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All for the love of literature: Student-founded store in Nørrebro offers both Danish and international books in English
Why start a book shop in Denmark that only sells English books? As Maria Dønvang, University of Copenhagen literature student and Arkbooks co-founder explains ”there are so many books that aren’t translated into Danish, and it’s a damn shame to miss out on them because of the language!”
Arkbooks is a student-run, non-profit bookstore in Nørrebro that opened in April 2014 in Nørrebro, Copenhagen’s literary oasis if ever there was one. On Møllegade, one block from Assistens Cemetery and a couple of blocks from the central lakes, Møllegade also houses Copenhagen’s LitteraturHaus, a center for literary readings and discussion, and a number of independent bookstores.
”We thought what does Copenhagen need most?” Maria says of ArkBooks’ embryonic planning phase, ”we found that Copenhagen was in great need of an international bookstore with unique foreign titles that you cannot get anywhere else,” says Maria Dønvang to the University Post.
In a sense, ArkBook’s passion for literature emanates from those who run the store, and from the customers that come in search of new books. ArkBooks is not a business in the traditional sense of the word. It is a means of supporting and creating a passionate community, a way of, especially through their niche selection, bringing foreign titles to Copenhagen.
”Our selection of books is mostly based on what people within the ArkBooks ‘family’ have read and love or what people want to read,” Maria says. Glancing at the bookshelves a wide array of titles and authors are available – from the classics to unknown titles and authors as well as unknown works by known writers.
Commenting on Arkbooks’ selection process, one co-worker says ”Well that’s why we have John Dos Passos on this side but also Harry Potter on the other side,” pointing at two different bookshelves, “we grew up with Harry Potter and we like Harry Potter. There is no dominant theme or, it doesn’t have to be high-brow University stuff.”
Maria agrees, ”because of the broad interests of those who work for us, we can create a rather crazy selection.” Indeed, ArkBooks does seem to channel the co-worker’s interests in such a manner that the selection of books completely surpasses the prosaic Wordsworth classics selection found at major Danish bookstores Arnold Busck or Bog & Idé.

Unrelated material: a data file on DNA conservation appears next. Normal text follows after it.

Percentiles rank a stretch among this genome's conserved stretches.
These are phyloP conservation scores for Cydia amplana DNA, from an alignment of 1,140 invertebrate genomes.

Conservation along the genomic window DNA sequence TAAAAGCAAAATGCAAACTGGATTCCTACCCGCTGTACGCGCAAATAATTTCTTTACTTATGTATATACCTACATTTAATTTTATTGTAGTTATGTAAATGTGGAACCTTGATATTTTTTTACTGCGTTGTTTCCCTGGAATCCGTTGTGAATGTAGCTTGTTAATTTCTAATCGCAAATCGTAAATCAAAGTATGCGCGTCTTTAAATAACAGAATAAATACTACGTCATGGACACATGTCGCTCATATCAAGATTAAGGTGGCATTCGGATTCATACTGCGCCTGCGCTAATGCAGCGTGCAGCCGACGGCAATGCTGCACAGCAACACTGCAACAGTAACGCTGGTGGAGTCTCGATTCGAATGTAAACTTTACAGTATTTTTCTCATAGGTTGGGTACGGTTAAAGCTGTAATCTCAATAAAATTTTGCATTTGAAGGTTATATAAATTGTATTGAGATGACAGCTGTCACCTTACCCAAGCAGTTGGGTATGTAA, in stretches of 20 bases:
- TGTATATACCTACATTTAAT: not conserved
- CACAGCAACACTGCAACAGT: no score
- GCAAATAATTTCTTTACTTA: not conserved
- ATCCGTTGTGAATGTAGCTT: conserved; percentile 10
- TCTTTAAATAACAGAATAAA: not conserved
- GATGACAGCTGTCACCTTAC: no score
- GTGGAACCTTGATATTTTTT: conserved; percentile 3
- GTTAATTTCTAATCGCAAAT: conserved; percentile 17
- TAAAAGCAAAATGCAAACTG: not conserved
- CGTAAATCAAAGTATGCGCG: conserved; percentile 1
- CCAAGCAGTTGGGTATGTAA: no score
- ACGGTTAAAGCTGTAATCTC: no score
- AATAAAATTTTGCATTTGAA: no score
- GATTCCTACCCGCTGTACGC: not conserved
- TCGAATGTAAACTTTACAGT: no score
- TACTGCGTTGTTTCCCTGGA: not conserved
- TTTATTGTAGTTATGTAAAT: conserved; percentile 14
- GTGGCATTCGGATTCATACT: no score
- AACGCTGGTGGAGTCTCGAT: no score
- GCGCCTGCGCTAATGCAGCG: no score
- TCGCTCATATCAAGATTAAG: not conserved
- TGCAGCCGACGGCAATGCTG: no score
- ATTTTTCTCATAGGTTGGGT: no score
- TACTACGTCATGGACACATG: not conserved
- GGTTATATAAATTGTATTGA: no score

”We work with multitude of different formats here. One type of event we are especially interested in is bringing an author to ArkBooks along with his or her translator,” says Maria. ArkBooks is especially emphatic about translators and their work.
”Translation is interesting. When you think about it, translating is, to some extent, a form of rewriting.”
Recently, ArkBooks flew Jan Van Mersbergen, an author from Holland known for Tomorrow Pamplona (2007), and his translator to Copenhagen.
”They just read a bit for us and talked about translating. In this way we got a more personal view on what happens during the translation process. There was a great big discussion and the audience was very engaged. It became almost like a panel debate,” says Maria.
ArkBooks acts, in many ways, as a living bookstore that is very much in touch with the local community. Like the LitteraturHaus and another Møllegade bookstore nearby, ArkBooks hosts a number of literary events and creative workshops.
”We do have a lot of regular customers,” Maria explains, ”a good example is a young guy who comes here solely to buy books from a specific Czech publisher. This is the only place in the entire country that has books from this specific publisher. He visits every other week and buys two or three new books that we order for him.”
ArkBooks connects with the community in other ways as well. As Maria explains, ”ArkBooks is a platform. A platform for a lot of initiatives.”
Through panel debates, creative workshops, a well-rounded selection of literature, and a communal atmosphere, ArkBooks presents a fresh and multifaceted approach to literature and the bookstore business. When requesting certain books or otherwise getting involved in the project, all you have to do according to Maria is to “come in and say hello!”
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